The Commissioner General of the Ghana revenue Authority (GRA), Mr George Blankson, has clarified that deposits of customers and interest awarded or charged by banks will not attract Value Added Tax (VAT).
The clarification is expected to put to rest the anxiety of individuals and company customers of the banks who have since the announcement to implement the new VAT Act, 2013 (Act 870) been wondering whether their deposits would attract VAT.
However, he indicated that the expanded VAT would rather affect services and revenue streams that accrue from the non-core businesses of financial services companies.
These include income from the sale of cheque books, which is stationery; investment project evaluation and feasibility studies and other services relating to the maintenance of accounts for corporate companies and individuals.
Mr Blankson cleared the air at a Business Breakfast forum on “Overcoming Challenges in the Ghanaian Economy”, an event organised by the Ghanaian-German Economic Association (GGEA), mainly for its members on February 19.
The Commissioner General of the revenue authority said the essence of expanding the scope of the VAT was primarily to level the playing field for all companies operating in different sectors of the economy but rendering the same service.
For example, although the sale of stationery in the country generally attracted VAT, the sale of cheque books by the banks did not. Likewise, services such as feasibility and project evaluation exercises performed by accounting firms and other valuation firms attracted VAT, while those of the financial institutions did not.
To that end, companies that are into transportation, haulage and the printing of flyers would now have to register and collect VAT, while the sale of immovable property such as real estate would had now been reclassified as ‘exempt’. This means that real estate companies would now have to register and slap VAT on the sale of their final products. However, the exemption status would allow them to reclaim their input VAT, that is VAT they paid on all their inputs for the construction of houses or residential property.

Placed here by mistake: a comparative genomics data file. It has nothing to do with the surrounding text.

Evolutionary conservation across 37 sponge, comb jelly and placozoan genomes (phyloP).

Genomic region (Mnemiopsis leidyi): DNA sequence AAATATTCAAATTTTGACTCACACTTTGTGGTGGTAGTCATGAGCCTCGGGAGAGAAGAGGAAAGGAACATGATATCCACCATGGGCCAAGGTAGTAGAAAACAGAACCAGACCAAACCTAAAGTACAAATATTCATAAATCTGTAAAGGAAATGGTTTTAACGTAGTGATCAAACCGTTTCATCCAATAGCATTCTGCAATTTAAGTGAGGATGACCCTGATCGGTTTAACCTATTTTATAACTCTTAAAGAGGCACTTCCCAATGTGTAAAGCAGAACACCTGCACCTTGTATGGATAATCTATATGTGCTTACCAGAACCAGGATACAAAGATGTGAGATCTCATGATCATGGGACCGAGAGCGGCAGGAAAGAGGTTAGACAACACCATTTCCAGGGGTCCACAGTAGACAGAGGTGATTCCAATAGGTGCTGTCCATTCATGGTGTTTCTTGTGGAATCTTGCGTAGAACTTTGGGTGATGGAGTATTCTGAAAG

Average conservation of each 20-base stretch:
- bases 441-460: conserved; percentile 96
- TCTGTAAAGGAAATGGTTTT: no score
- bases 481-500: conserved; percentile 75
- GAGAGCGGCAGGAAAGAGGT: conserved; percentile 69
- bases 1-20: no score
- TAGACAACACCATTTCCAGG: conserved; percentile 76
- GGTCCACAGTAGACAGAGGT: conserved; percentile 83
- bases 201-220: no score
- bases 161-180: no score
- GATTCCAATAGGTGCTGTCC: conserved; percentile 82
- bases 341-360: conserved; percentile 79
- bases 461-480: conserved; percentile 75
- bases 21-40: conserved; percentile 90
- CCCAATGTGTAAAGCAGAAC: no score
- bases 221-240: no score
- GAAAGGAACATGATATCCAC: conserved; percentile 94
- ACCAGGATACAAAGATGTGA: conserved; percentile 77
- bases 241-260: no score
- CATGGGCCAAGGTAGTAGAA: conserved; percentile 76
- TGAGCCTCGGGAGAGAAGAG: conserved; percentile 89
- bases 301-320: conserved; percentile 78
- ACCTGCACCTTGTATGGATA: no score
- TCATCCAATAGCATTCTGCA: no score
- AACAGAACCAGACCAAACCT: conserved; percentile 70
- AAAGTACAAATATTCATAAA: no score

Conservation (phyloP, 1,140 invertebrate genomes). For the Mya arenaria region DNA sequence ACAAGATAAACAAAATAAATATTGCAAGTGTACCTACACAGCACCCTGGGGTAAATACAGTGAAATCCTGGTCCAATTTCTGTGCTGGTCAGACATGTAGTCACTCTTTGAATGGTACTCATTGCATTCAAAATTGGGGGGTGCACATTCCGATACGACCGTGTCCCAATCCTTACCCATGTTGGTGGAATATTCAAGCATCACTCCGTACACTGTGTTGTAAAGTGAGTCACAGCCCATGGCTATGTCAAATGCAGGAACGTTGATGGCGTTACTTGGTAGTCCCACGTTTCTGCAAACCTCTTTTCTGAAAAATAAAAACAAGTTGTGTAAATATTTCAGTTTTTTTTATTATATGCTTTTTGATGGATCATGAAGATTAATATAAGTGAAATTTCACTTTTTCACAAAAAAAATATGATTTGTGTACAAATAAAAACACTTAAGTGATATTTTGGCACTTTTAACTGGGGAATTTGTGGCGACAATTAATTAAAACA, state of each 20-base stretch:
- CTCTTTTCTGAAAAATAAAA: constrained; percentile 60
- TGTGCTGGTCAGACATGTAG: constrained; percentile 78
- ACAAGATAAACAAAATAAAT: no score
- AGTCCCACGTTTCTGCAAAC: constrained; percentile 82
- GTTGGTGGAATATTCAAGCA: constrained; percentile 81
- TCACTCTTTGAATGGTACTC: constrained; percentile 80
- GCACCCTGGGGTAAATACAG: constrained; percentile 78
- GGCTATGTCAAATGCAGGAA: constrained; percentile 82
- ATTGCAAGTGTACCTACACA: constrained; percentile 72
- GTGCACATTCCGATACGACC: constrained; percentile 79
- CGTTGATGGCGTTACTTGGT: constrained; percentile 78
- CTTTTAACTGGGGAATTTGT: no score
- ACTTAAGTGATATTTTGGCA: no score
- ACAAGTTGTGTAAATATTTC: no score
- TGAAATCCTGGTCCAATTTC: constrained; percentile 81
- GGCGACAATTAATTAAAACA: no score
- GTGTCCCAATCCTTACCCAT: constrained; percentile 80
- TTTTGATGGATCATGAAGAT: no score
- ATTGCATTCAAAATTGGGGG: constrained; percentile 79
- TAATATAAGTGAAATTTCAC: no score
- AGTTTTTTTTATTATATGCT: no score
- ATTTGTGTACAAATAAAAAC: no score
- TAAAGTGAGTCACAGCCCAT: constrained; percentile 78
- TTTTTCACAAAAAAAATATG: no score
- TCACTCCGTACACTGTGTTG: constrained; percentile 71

The Commissioner General said implementation of the amended VAT Act was being done in consultation with affected stakeholders, adding that the review in the country’s tax laws would make them “simple to understand and implement.”
Govt’s hard decisions
The Minister of State at the Presidency in charge of Public, Private Partnership, Mr Rashid Pelpuo, said the government had recognised the urgent need to change the structure of the economy and was, therefore, taking very ‘hard’ decisions to deliver gains in the future.
“The situation where the government has been involved in creating jobs has to stop and the President (John Mahama) prefers a more sustainable approach of letting the private sector lead in creating employment,” Mr Pelpuo said.
According to the minister, the implementation of the second Private Sector Development Strategy (PSDS II) would create an enabling environment for the private sector to grow, while channeling resources to support small and medium-scale enterprises (SMEs).
“While we recognise the role of foreign direct investments and large companies, we want to focus on micro to small-size companies and grow them to export companies,” Mr Pelpuo stated, but was quick to add that “the government will not give handouts and free cash to businesses; it is not sustainable.”
Some businesses in insurance, banking and real estate expressed worry and confusion over the implementation of the new VAT regime, which had captured parts of their businesses hitherto not reached by VAT levies.
Worries of real estate developers
Mr Ibrahim Bah of Regimanuel Grey Ltd, who articulated the fears of real estate players, said general hikes in prices, the VAT and the new measures in place to salvage the value of the Ghana cedi, would affect their operations negatively as VAT would escalate their final prices and the freeze on getting loans in dollars would hurt their operations.
However, the Commissioner General said the effective tax to be paid by the real estate companies would not exceed four per cent because they would reclaim their input VAT, adding that the GRA had been meeting with identifiable bodies such as the Ghana Insurers Association and the Ghana Association of Bankers on the implementation.
A financial analyst, Mr Sydney Caseley-Hayford, said the currency depreciation would not go away until the country resolved the supply-side constraints, adding that enforcement of the law had also been the country’s bane in seeing a stable currency for a long time.